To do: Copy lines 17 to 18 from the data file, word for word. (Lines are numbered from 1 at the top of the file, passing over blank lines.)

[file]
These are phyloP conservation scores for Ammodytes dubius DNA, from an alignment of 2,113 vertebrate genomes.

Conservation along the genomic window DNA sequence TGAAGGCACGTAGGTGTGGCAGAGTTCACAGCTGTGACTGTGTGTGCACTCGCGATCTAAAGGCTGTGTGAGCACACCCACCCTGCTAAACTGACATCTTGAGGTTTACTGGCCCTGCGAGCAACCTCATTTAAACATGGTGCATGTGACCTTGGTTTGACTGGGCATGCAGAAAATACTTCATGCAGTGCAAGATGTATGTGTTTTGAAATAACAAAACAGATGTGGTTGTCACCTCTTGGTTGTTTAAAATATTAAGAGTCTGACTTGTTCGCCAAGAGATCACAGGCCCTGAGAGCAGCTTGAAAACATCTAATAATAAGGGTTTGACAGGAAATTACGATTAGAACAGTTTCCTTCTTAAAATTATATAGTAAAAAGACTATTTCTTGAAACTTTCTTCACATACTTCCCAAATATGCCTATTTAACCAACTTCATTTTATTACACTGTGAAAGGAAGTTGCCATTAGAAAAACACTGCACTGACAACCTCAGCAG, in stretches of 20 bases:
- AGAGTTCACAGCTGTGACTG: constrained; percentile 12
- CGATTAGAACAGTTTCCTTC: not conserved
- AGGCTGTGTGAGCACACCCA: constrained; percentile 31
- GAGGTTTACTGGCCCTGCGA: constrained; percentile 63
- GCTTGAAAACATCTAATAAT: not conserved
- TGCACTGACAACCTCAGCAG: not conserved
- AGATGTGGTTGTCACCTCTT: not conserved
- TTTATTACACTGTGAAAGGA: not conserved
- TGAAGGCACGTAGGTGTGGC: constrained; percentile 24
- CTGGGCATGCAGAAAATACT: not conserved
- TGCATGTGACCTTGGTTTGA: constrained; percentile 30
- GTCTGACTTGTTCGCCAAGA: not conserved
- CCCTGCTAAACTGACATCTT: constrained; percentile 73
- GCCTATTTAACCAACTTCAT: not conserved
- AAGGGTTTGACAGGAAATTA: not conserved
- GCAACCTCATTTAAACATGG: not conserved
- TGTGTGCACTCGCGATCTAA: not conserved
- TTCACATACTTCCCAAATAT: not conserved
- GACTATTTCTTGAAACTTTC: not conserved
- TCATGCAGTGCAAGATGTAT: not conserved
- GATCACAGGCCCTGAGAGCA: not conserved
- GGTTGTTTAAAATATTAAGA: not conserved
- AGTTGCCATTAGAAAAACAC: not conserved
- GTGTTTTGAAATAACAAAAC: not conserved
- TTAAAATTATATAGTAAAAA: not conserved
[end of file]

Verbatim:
- AAGGGTTTGACAGGAAATTA: not conserved
- GCAACCTCATTTAAACATGG: not conserved